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The Perot Museum of Nature and Science, which opened on Dec. 1, 2012, offers dynamic experiences to stimulate curiosity in visitors of all ages. With 180,000 square feet of space, standing 170 feet tall (equivalent to an average 14-story building) the revolutionary Perot Museum extends beyond the typical "museum" perception. The extraordinary building and outdoor space serves as a living science lesson, offering provocative illustrations of engineering, technology and conservation.
Five floors house 11 permanent exhibit halls containing state-of-the-art video and 3-D computer animation with thrilling, life-like simulations where visitors can exercise their brains through hands-on activities, interactive kiosks and educational games. The lower level of the cube houses a state-of-the-art, modular traveling exhibit hall; an education wing with six learning labs; a flexible space auditorium; and a children's museum including outdoor play space and a courtyard.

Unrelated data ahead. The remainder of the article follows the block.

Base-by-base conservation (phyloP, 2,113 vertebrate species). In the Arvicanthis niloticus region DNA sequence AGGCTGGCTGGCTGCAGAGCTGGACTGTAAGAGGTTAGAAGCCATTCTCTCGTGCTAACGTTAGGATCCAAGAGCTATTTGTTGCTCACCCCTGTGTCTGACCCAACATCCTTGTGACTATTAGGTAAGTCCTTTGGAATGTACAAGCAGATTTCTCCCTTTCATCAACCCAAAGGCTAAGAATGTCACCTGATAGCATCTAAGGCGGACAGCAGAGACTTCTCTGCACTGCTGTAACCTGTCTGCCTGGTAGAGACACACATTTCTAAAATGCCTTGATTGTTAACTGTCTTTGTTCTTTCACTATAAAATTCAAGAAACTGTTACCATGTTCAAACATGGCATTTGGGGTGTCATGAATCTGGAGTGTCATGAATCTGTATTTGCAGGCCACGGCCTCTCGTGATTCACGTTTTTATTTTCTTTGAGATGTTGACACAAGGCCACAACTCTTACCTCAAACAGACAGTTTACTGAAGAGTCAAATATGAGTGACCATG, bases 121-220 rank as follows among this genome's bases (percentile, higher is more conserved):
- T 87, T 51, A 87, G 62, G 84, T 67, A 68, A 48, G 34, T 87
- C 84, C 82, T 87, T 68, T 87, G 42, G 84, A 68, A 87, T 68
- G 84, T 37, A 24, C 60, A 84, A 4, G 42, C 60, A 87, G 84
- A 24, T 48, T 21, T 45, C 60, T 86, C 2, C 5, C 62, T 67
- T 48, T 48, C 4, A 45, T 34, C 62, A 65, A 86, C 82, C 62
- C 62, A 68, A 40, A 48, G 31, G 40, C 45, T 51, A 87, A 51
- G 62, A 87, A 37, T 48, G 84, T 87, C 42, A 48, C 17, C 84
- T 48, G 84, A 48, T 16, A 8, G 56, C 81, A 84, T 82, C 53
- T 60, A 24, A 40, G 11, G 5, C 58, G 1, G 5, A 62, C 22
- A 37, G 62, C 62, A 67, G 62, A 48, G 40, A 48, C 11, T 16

The plinth level houses the Main Lobby complete with a 35-foot Malawisaurus fossil; access to a roof deck; the Café; a 300-seat, multimedia Theater; and the Store. Inside and out, the Museum features natural sustainability and environmental friendliness including a rainwater collection system, LED lighting and solar-powered water heating.
The museum is located in Victory Park at the corner of Field Street and Woodall Rodgers Freeway in the heart of Dallas.
2theXtreme: MathAlive! is designed to inspire, spark the imagination and reveal not only the math at work, but the infinite possibilities of math. The exhibition brings to life all the mathematics behind what kids love most - video games, sports, fashion, music, space, robotics and more. Innovative technologies and hands... more
In the vastness of the Pacific Ocean, there is a paradise unlike any other: the Galapagos. Amongst these remote volcanic islands, life has played out over millions of years in relative isolation. The result is a wonderland of nature, with a remarkable collection of plants and charismatic animals that have all adapted to ... more
What does it take to make a “humanoid” robot – a robot who can do anything we can do but without the benefit of a human brain? This is the challenge for scientists now as they create robots who are becoming eerily like the people who are making them. Fascinating and fun, Robots 3D shows the latest devel... more